The first shipment of products from the Pearl gas-to-liquids (GTL) plant at Ras Laffan Industrial City on 13 June 2011 marked the culmination of more than 35 years of research for UK/Dutch Shell Group and another major step in Qatar’s industrialisation drive.

With a capacity of 140,000 barrels a day (b/d) of GTL products and 120,000 b/d of associated upstream products, the Pearl GTL is the largest facility of its kind in the world.

The project was built under a development and production sharing agreement (DPSA), signed between Shell and the government of Qatar in 2004, following a heads of agreement in 2003 and a memorandum of understanding in 2002.

Long journey to extract gas

The Pearl GTL project encompassed the development of a block in Qatar’s North Field, transporting and processing the gas to extract natural gas liquids and ethane and the conversion of the remaining gas into liquid hydrocarbon products, including naphtha, kerosene and gasoil.

With Bintulu in Malaysia, we had proven technology that we wanted to show on a commercial scale

Andrew Brown, Shell Qatar

For Shell, the journey began in 1973 when it began researching the production of non-crude-based transportation fuels. Initially, the oil major focused on coal, before turning its attention to gas in the 1980s. From then on, progress has been rapid. By 1983, it had built a pilot GTL plant in Amsterdam. Just three years later, Shell had inked a deal to build its first commercial GTL plant in Bintulu in Malaysia and a 12,500 b/d plant was commissioned in 1993. It took several years to stabilise production, but by 2001, Shell believed it could develop a world-scale GTL plant. It found a natural partner in the Qatari government, owner of the world’s largest offshore non-associated natural gas field, with estimated reserves of more than 900 trillion cubic feet of recoverable gas.

“With Bintulu in Malaysia, we had proven technology that we wanted to show on a commercial scale,” says Andrew Brown, executive vice-president of Shell Qatar and managing director of the Pearl GTL. “Meanwhile, Qatar was saying we would like to become the GTL capital of the world. It gave us the opportunity to use the technology we had been developing and gave us the opportunity to access the enormous gas resources of the state of Qatar and together with Qatar Petroleum to create a project of significant value attached to it.”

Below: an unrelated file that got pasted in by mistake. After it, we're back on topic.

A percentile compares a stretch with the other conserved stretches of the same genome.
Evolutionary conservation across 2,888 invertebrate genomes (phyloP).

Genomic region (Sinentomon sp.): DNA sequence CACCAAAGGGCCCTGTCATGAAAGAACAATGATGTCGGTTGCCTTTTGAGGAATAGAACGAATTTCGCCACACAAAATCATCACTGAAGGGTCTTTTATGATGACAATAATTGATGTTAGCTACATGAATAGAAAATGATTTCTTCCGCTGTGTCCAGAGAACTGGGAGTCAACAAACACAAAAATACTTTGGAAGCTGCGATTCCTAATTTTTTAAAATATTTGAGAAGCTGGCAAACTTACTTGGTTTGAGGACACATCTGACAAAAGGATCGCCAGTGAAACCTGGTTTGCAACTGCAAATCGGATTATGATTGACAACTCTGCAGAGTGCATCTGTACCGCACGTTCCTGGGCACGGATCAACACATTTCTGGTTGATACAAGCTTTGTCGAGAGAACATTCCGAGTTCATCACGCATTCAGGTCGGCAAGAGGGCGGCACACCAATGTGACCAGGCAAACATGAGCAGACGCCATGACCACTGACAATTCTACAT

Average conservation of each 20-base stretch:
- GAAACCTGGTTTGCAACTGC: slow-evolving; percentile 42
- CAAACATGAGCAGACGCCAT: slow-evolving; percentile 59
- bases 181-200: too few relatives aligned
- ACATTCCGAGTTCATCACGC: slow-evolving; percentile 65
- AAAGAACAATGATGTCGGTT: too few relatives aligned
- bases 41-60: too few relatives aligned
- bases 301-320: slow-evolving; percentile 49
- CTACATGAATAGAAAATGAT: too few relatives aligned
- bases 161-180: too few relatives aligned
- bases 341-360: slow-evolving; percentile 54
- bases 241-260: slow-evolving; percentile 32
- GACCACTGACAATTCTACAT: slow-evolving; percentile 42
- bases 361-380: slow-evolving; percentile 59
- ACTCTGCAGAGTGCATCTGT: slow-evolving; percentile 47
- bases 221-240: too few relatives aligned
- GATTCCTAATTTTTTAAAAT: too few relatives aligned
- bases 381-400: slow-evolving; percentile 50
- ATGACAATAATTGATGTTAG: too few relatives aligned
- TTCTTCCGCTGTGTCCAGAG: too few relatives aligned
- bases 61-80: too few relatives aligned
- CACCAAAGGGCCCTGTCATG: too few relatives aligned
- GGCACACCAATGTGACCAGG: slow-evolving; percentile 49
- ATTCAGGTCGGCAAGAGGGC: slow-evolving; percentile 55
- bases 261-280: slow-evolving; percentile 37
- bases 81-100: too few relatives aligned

A year before signing the letter of intent for the Pearl GTL project, Shell had signed a memorandum of understanding to develop another major gas project at Ras Laffan – the Qatargas 4 liquefied natural gas (LNG) train, which started up in February 2011. The two schemes have cemented what promises to be a long and profitable partnership between Shell and Qatar.

The Pearl GTL represents a massive scale-up from the Bintulu plant, which today has a capacity of 14,700 b/d. The two trains in Ras Laffan are five times larger than the single train at the Malaysian facility. It is the largest industrial project ever launched in Qatar and at peak construction had 52,000 workers on site.

At an estimated cost of $18-19bn, the capital investment for Shell in the Pearl GTL has been immense. Under the terms of the DPSA, the oil major was responsible for the entire cost of the project.

“We didn’t use project finance because it was new technology,” says Brown. “No one had ever done GTL before of this size, we felt we could borrow against Shell’s balance sheet at a better rate than the completion risks that maybe a GTL project entailed.” It is the largest amount the company has ever invested in a single project.

But the absence of a gas transfer price makes the project hugely competitive. The Pearl GTL receives its gas feedstock for free and as a result its margins are far larger than those at most crude-based refineries with which it competes.

The integrated operating cost is just $6 a barrel of upstream production. Shell is allowed to recoup the operational costs and capital costs from the sales revenues before sharing the profits with the government. Analysts say the plant could be paid off within five years. Brown says that at $70 a barrel, the Qatargas 4 and Pearl GTL projects will generate an estimated $6bn a year of free cash flow for Shell. The combined investment in the two schemes was $20bn-21bn.